January 05, 2012


dar tshil:

Jäschke records dar tshil providing Isaak Jakob Schmidt’s Tibetan-German dictionary and the meaning given there is “groin” followed by a question mark. The word cannot be found in the Tshig mdzod chen mo. I have no idea what Schmidt’s sources were, but I wonder if dar tshil means “cheese” as in the case of rDzong-kha, the national language of Bhutan, its etymology being “buttermilk-fat.”


  1. This syllable dar meaning buttermilk: Isn't it usually spelled in two syllables: da-ra, so isn't this an instance of how 2 syllables get collapsed into one when they become part of another 2-syllable expression? I'm not entirely clear on it, but isn't buttermilk-fat the main stuff cheese is made out of (or would that be curd)? Sorry, I have some farming background, but no experience with cheese making, I'm afraid. In any case, I do like to have it in sandwiches. I see there is quite a lot out there on the internet about the Bhutanese dish Ema Datshi! This is nice to see. The internet recipes I saw there recommend using "Danish feta cheese," and Feta Cheese is very easy to find where I live. Do you think it's the right kind of cheese to use?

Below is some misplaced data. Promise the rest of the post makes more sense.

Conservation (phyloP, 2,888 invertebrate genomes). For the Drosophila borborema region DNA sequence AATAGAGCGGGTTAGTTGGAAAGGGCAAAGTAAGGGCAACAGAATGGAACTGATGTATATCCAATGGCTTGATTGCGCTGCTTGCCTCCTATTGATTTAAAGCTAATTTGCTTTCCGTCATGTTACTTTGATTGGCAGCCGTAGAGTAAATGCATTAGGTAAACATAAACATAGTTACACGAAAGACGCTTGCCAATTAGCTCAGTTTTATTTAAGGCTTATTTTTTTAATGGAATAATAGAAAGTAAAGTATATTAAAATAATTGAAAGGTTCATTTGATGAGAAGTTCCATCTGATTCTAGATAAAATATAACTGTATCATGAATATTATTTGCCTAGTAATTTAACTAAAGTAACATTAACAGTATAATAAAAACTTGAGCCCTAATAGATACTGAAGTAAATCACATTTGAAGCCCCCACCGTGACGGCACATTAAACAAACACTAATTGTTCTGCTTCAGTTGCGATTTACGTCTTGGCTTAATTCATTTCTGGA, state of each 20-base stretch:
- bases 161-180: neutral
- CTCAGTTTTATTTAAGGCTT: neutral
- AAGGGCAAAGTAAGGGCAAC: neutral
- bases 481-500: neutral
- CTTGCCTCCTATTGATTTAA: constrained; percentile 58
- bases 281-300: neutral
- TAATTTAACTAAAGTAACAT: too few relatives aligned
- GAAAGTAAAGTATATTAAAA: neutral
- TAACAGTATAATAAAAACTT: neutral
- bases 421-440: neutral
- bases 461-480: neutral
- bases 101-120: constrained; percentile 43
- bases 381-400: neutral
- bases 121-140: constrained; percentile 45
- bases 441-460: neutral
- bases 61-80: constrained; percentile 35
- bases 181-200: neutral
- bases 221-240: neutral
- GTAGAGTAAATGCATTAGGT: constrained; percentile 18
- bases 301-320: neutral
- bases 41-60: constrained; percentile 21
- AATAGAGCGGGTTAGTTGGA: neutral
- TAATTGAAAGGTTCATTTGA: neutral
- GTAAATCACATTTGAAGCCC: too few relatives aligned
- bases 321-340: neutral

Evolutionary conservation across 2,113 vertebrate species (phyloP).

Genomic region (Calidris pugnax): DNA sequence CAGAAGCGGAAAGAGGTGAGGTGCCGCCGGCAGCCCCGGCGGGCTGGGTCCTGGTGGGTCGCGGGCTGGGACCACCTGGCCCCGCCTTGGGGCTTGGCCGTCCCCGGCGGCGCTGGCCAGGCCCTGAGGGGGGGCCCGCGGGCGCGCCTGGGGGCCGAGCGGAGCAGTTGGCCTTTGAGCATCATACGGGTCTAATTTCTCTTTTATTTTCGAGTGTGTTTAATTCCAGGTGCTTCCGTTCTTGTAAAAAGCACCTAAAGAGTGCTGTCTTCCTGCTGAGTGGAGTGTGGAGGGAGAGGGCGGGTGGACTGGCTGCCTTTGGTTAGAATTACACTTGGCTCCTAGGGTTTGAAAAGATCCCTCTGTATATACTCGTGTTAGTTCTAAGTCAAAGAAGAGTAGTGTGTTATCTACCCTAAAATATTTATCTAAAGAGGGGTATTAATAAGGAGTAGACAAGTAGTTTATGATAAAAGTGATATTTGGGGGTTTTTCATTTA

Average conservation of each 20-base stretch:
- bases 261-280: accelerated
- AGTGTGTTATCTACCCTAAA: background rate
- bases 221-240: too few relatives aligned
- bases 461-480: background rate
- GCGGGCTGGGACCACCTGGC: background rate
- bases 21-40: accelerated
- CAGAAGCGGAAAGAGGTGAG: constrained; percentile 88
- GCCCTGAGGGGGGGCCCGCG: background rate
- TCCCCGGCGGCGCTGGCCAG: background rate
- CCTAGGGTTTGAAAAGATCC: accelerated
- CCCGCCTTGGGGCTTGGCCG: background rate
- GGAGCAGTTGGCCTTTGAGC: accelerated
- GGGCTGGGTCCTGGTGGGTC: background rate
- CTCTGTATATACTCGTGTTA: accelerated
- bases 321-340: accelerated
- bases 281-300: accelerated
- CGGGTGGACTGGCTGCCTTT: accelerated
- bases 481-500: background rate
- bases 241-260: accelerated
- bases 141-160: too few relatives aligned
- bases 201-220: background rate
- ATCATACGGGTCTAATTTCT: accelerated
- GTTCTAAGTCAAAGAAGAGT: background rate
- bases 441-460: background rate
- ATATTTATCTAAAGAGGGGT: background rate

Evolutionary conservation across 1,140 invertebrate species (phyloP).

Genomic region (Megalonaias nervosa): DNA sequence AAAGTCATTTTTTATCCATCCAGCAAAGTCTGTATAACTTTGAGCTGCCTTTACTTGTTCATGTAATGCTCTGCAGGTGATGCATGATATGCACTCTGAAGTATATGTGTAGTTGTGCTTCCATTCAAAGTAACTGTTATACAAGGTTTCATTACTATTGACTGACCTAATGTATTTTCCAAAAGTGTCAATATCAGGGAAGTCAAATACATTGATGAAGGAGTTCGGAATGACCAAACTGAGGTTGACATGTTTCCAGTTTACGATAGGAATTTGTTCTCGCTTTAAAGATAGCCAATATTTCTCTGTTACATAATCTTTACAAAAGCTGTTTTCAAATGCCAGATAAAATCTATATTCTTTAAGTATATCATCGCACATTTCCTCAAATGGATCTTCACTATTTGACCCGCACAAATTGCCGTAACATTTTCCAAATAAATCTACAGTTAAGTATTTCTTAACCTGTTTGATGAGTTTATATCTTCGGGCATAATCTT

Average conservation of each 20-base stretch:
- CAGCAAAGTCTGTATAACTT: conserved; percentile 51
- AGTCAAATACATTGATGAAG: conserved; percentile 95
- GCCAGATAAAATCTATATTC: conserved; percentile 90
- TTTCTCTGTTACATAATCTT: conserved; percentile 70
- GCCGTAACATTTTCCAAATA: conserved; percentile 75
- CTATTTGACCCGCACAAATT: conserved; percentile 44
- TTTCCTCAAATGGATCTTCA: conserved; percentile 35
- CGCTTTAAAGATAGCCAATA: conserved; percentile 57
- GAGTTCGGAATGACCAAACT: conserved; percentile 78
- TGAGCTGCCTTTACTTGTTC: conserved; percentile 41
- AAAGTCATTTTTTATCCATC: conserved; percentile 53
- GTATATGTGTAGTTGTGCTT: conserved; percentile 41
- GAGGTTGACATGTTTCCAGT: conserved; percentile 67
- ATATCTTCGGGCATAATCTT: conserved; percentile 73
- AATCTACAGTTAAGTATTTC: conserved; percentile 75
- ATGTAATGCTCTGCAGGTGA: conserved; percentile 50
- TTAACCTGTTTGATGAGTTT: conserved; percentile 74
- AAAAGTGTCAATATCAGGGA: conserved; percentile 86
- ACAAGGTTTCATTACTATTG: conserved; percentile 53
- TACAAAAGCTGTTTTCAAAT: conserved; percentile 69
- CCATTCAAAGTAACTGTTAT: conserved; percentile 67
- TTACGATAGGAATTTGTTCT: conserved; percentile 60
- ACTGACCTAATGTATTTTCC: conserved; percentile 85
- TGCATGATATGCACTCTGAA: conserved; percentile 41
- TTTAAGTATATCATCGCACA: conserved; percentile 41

2. Yes it is spelt as da ra and as dar ba. As far as the cheese-making in Bhutan is concerned, (a) milk is first turned into curd, and (b) curd is churned to extract butter. (c) That white liquid minus butter is our buttermilk (da ra / dar ba). (d) Cheese is then extracted from buttermilk by heating it at a low temperature. Bhutanese cheese, therefore, is always defatted or low in fat. (e) The slightly sour and bluish-whitish liquid that remains is called khyur khu (“cheese-solution/juice”). People drink phyur khu at meals. I personally don't like it. (f) One can also extract a kind of Harzer-Käse-like low-fat cheese but it does not taste good at all. One can also make Mozzarella-like cheese with fresh milk (mostly when people have no time to wait and let milk turn sour) but for most Bhutanese it is a waste of resource since no butter or only little butter can be gained in this way. They would not like to use Mozzarella-like cheese for e ma dar tshil. It will be too sticky. Bhutanese cheese is thus usually of only one kind. My favorite cheese for making e ma dar tshil in Europe is: Camembert called Domédiction. It is ripe cheese. Feta cheese, in my view, does not make good e ma dar tshil. But it is, of course, better than no cheese!